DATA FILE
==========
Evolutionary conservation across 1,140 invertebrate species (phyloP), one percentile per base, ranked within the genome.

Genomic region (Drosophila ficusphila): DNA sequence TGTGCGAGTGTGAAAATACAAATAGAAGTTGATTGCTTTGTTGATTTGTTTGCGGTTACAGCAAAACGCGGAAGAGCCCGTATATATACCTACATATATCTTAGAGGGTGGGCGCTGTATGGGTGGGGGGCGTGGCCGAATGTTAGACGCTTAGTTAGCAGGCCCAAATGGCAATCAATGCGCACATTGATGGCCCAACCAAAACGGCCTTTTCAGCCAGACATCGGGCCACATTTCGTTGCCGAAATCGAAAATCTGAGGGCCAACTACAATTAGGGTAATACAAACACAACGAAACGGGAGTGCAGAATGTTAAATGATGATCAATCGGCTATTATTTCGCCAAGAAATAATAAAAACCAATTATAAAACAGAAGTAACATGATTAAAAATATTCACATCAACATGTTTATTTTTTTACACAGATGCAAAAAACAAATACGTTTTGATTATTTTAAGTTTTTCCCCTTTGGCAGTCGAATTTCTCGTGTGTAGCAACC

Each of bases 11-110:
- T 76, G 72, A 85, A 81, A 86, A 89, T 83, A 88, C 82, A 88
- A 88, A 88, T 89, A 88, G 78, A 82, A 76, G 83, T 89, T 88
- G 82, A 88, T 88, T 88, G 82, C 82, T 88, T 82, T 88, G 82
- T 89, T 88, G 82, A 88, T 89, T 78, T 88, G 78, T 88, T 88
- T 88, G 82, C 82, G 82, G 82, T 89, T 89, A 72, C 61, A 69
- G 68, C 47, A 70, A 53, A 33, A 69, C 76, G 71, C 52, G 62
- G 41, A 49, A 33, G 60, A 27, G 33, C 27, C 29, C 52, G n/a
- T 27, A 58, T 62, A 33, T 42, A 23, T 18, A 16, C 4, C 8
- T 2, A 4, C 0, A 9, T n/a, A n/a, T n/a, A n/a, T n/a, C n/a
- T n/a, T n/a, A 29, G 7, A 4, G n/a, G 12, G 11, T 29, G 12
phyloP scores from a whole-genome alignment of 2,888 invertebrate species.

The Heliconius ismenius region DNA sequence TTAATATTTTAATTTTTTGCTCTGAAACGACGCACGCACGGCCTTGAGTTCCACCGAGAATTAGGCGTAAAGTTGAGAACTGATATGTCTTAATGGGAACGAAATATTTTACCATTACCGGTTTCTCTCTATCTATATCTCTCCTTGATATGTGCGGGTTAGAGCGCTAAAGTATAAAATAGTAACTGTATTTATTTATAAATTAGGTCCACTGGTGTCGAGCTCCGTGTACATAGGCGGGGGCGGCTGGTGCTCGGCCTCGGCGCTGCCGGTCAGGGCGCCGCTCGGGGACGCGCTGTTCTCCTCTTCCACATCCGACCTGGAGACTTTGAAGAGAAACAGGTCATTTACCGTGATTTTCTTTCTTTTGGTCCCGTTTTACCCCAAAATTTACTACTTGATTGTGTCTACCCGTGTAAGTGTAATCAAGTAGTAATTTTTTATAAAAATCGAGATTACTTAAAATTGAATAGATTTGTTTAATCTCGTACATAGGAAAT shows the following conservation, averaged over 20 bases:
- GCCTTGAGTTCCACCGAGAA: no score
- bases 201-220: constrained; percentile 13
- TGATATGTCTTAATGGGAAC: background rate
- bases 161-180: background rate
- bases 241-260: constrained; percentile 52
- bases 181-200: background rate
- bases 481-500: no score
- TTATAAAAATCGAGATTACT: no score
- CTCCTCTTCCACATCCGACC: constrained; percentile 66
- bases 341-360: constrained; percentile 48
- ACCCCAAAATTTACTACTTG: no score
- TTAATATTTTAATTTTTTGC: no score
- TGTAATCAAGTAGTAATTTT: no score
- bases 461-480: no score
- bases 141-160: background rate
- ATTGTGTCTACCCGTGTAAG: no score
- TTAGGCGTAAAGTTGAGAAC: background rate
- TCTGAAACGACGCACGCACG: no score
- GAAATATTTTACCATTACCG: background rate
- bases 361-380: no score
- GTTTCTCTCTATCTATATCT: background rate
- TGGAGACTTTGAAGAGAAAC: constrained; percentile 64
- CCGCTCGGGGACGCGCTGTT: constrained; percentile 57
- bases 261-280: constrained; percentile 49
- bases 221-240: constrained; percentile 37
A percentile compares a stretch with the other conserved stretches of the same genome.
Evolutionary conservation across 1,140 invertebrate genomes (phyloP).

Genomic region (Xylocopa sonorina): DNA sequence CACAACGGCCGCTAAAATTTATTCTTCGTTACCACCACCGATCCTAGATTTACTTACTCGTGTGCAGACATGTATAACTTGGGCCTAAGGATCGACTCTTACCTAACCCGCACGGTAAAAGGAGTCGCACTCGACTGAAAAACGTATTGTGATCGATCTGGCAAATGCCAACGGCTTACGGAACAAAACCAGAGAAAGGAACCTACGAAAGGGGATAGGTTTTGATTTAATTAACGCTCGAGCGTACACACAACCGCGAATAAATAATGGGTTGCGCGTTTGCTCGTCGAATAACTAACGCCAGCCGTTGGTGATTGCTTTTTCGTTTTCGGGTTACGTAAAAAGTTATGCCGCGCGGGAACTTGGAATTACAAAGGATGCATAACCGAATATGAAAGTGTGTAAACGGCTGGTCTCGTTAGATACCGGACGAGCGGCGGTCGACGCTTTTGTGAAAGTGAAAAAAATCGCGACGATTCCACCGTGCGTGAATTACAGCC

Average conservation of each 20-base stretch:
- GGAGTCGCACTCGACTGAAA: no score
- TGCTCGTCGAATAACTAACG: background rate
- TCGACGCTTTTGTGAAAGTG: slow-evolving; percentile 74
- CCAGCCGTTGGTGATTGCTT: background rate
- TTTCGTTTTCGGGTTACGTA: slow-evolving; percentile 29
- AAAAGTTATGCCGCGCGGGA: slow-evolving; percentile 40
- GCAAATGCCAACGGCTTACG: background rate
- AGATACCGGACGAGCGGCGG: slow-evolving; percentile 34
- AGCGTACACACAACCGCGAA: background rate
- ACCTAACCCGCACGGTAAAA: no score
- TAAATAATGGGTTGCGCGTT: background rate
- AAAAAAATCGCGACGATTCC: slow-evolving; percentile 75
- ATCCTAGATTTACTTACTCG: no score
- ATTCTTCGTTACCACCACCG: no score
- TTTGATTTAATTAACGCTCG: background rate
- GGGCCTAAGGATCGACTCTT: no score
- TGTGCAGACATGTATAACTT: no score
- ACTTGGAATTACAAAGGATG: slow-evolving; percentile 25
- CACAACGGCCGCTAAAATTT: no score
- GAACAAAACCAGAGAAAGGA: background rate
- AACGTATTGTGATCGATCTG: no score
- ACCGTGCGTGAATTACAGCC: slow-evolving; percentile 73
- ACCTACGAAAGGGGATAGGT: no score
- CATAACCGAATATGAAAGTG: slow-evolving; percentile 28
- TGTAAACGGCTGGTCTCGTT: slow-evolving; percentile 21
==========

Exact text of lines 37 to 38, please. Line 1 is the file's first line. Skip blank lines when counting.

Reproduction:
- TGGAGACTTTGAAGAGAAAC: constrained; percentile 64
- CCGCTCGGGGACGCGCTGTT: constrained; percentile 57